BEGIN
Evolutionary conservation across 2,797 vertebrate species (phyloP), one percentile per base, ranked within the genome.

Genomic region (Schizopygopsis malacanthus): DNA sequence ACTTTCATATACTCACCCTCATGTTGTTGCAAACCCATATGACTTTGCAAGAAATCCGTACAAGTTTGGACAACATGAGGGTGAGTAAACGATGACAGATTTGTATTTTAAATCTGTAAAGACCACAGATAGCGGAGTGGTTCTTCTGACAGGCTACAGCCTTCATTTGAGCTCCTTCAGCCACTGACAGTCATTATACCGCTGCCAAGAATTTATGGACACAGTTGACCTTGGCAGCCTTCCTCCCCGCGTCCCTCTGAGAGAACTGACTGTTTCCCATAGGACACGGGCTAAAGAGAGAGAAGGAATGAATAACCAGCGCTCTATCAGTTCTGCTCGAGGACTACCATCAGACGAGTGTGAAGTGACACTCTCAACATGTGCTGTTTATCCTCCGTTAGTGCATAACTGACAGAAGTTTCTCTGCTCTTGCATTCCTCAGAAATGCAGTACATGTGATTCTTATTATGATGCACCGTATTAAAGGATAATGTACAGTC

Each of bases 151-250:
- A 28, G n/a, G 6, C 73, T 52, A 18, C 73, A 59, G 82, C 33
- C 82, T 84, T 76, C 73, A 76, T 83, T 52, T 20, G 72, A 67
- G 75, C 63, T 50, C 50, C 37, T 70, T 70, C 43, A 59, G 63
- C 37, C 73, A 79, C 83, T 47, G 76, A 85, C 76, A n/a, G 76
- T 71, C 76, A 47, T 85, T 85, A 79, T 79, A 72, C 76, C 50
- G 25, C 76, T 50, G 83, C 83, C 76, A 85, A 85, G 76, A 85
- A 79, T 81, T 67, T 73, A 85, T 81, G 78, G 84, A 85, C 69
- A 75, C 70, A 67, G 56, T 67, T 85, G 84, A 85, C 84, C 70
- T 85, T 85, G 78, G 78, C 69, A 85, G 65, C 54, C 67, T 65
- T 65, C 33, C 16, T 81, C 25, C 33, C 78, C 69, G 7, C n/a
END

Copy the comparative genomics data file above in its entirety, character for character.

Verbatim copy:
Evolutionary conservation across 2,797 vertebrate species (phyloP), one percentile per base, ranked within the genome.

Genomic region (Schizopygopsis malacanthus): DNA sequence ACTTTCATATACTCACCCTCATGTTGTTGCAAACCCATATGACTTTGCAAGAAATCCGTACAAGTTTGGACAACATGAGGGTGAGTAAACGATGACAGATTTGTATTTTAAATCTGTAAAGACCACAGATAGCGGAGTGGTTCTTCTGACAGGCTACAGCCTTCATTTGAGCTCCTTCAGCCACTGACAGTCATTATACCGCTGCCAAGAATTTATGGACACAGTTGACCTTGGCAGCCTTCCTCCCCGCGTCCCTCTGAGAGAACTGACTGTTTCCCATAGGACACGGGCTAAAGAGAGAGAAGGAATGAATAACCAGCGCTCTATCAGTTCTGCTCGAGGACTACCATCAGACGAGTGTGAAGTGACACTCTCAACATGTGCTGTTTATCCTCCGTTAGTGCATAACTGACAGAAGTTTCTCTGCTCTTGCATTCCTCAGAAATGCAGTACATGTGATTCTTATTATGATGCACCGTATTAAAGGATAATGTACAGTC

Each of bases 151-250:
- A 28, G n/a, G 6, C 73, T 52, A 18, C 73, A 59, G 82, C 33
- C 82, T 84, T 76, C 73, A 76, T 83, T 52, T 20, G 72, A 67
- G 75, C 63, T 50, C 50, C 37, T 70, T 70, C 43, A 59, G 63
- C 37, C 73, A 79, C 83, T 47, G 76, A 85, C 76, A n/a, G 76
- T 71, C 76, A 47, T 85, T 85, A 79, T 79, A 72, C 76, C 50
- G 25, C 76, T 50, G 83, C 83, C 76, A 85, A 85, G 76, A 85
- A 79, T 81, T 67, T 73, A 85, T 81, G 78, G 84, A 85, C 69
- A 75, C 70, A 67, G 56, T 67, T 85, G 84, A 85, C 84, C 70
- T 85, T 85, G 78, G 78, C 69, A 85, G 65, C 54, C 67, T 65
- T 65, C 33, C 16, T 81, C 25, C 33, C 78, C 69, G 7, C n/a